This Sunday we celebrate the Feast of the Exaltation of the Holy Cross. As a result, we have an opportunity to pause and consider the great cost of salvation, that God incarnate, Jesus Christ, would humble himself to take on mortal flesh and endure the brutality of torture and death so that He could put an end to death itself. Whenever we consider the cross, we do so with knowledge of the resurrection as well, and through this, we understand what it is that God did for humanity.
It is through this process of death and resurrection that God reveals to us what it means to truly be free. James Alison puts it well when he writes, "The complete freedom and gratuity of God is learned only from the resurrection, not because it did not exist before, but because we could not know about or understand it while our understanding was shaped by the inevitability of death." (The Joy of Being Wrong: Original Sin through Easter Eyes). That is to say, because of the resurrection, we are released from the chains of sin that prevent us from experiencing true freedom.
True freedom comes only when we are not forced down a path by someone or something. We would never consider a person to be free if they were chained to another, stronger person and led down a path. However, it is not the chain that keeps them bound, for if you release the chain but place an armed guard near them, they remain able to be compelled to walk a certain path despite their desire to walk otherwise. The chain is not what binds; what binds is the strongman that can overpower the person and compel them to go one direction or another.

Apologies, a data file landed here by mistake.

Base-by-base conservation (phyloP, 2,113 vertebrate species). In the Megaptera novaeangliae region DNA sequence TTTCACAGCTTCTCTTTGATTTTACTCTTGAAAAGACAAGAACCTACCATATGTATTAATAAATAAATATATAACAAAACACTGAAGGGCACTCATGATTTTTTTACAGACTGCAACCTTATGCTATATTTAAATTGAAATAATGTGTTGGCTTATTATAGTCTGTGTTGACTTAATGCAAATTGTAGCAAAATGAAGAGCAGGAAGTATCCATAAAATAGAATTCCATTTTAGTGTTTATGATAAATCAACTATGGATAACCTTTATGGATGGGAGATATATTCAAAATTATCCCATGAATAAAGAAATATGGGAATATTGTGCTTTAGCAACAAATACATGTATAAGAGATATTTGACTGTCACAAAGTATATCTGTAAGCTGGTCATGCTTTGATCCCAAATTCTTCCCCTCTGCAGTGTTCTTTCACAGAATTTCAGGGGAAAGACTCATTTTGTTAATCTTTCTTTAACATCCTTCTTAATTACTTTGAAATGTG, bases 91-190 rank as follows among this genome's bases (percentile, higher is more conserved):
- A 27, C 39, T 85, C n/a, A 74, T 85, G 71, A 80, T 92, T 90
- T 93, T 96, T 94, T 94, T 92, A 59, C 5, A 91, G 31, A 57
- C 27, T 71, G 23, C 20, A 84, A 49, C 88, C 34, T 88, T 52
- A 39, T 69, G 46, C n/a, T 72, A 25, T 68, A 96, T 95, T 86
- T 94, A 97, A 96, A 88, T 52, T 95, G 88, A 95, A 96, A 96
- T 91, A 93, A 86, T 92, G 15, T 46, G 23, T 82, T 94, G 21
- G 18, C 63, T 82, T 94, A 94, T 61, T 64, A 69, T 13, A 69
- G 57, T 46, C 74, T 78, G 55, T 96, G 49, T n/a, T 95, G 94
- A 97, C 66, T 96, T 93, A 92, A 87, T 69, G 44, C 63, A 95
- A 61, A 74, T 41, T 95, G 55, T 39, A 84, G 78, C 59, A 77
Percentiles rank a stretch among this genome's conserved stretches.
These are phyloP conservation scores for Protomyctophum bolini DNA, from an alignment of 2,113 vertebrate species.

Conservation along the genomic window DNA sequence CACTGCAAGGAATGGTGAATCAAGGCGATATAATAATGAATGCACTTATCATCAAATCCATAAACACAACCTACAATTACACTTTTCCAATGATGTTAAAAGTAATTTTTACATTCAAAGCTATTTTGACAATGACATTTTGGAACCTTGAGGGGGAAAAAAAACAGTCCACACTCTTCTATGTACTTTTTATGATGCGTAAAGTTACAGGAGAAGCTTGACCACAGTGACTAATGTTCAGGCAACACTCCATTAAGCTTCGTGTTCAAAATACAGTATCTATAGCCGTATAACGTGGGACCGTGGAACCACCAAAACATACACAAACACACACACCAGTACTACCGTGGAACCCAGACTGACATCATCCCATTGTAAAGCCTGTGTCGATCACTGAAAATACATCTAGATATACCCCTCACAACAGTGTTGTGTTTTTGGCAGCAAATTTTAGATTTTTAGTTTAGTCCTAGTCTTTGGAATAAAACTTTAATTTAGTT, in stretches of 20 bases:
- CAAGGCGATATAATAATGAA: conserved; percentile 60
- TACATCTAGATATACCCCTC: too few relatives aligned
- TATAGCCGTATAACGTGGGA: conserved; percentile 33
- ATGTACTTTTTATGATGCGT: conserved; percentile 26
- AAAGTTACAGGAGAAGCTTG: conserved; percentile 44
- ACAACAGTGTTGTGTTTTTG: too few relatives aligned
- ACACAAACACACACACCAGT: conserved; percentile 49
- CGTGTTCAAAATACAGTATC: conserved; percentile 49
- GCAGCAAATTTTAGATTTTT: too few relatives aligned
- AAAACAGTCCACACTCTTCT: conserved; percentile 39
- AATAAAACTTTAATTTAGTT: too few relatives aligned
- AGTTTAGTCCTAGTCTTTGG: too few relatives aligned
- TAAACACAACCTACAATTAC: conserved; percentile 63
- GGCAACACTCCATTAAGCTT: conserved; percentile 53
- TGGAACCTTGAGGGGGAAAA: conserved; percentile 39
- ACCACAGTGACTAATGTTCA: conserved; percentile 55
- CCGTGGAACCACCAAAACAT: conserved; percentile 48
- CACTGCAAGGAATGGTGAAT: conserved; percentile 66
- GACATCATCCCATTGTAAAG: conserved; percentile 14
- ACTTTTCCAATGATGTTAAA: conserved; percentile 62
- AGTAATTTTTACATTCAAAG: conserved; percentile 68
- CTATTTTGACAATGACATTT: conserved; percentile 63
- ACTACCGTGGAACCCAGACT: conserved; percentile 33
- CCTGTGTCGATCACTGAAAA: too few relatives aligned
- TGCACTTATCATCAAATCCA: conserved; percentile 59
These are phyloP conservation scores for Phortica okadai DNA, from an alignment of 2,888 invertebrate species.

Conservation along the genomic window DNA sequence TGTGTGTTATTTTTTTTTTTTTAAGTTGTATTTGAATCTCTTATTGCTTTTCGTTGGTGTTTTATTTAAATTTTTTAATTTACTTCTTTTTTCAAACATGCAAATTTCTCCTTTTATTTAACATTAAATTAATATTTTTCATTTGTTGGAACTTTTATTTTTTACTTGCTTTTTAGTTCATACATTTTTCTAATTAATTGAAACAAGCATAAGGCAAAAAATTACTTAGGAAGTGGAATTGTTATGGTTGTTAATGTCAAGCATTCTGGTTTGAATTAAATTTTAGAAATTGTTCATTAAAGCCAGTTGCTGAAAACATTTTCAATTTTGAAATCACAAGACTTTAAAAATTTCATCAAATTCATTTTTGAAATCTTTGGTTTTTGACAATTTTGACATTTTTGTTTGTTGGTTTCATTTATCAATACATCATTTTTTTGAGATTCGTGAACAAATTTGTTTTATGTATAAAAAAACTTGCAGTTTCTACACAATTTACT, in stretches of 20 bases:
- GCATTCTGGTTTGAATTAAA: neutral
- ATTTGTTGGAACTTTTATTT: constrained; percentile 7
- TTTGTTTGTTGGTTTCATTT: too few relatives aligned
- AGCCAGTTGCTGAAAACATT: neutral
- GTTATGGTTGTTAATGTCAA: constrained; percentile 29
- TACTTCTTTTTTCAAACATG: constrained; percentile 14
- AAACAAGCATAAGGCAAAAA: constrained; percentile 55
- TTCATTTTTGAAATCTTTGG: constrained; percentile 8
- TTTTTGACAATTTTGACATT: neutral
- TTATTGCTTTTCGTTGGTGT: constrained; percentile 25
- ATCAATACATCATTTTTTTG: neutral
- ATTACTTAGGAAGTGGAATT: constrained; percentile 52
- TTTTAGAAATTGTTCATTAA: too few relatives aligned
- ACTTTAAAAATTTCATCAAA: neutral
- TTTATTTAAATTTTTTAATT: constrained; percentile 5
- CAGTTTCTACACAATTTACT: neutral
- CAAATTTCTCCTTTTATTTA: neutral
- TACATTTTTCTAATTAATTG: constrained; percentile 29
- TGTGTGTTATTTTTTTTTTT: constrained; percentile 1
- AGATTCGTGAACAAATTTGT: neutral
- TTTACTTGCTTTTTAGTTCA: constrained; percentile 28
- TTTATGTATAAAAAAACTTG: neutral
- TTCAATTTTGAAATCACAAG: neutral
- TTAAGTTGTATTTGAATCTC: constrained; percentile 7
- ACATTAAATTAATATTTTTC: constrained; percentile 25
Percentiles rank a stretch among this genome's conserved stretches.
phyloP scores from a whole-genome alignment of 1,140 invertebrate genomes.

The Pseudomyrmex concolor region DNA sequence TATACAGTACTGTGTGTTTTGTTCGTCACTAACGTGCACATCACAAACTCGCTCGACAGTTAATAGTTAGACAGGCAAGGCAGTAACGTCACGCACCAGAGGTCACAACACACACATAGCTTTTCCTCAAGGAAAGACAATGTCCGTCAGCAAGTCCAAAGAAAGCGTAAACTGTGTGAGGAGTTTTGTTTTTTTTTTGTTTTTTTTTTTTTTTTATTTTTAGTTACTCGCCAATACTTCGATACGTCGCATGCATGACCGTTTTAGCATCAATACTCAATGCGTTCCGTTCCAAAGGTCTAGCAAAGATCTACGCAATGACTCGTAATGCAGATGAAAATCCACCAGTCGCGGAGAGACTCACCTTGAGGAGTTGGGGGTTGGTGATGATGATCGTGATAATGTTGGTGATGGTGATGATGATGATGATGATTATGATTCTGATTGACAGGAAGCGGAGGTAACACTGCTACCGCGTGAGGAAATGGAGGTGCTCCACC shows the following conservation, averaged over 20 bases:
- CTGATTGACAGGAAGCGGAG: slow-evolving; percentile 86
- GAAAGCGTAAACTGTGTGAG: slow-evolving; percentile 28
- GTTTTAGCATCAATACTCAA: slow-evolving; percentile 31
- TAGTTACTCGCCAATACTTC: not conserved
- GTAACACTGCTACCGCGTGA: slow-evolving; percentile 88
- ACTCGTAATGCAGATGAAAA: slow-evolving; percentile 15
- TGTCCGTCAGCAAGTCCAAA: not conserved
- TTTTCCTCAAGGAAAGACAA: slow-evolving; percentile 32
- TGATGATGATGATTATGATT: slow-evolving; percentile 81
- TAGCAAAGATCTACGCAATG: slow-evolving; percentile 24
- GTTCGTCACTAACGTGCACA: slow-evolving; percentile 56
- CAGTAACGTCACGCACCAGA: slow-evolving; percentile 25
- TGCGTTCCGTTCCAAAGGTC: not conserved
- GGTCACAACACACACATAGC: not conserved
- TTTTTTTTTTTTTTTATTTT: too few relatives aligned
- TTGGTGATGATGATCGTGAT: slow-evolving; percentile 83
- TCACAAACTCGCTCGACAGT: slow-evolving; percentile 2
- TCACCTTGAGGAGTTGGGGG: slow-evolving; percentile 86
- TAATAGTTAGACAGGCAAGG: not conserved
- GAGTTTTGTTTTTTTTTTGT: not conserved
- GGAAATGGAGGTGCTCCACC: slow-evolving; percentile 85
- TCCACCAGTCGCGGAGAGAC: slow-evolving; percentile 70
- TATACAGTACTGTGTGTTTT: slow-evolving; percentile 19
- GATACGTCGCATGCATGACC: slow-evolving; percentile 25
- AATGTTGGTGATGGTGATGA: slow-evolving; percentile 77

Death is that strongman. The power of death can cause a person to abandon their morals to save their life; it can cause them to strike out against the life of another for fear of their own life. The power of death is immense; it has guided the direction of nations and individuals alike, and the attempts of nations and individuals to avoid it has bound humanity for millennia.
This is the wonder of the resurrection, for it renders the strongman of death as impotent. This is why St. Paul can write, in 1 Corinthians, "'Death is swallowed up in victory. O death, where is your victory? O death, where is your sting?' The sting of death is sin, and the power of sin is the law. But thanks be to God, who gives us the victory through our Lord Jesus Christ."
The cross was an instrument of death that has been overshadowed by the victory of life in the resurrection. May we live according to that victory, for through the resurrection we can begin to understand what true freedom is. Freedom from the fear of death allows us to live according to the fruits of the Spirit and according to the example of Christ, for when we are freed from the fear of death there is nothing greater that can be used to force us away from the path of righteousness.
(as published in St. Luke's weekly Newsletter, 9/13/18)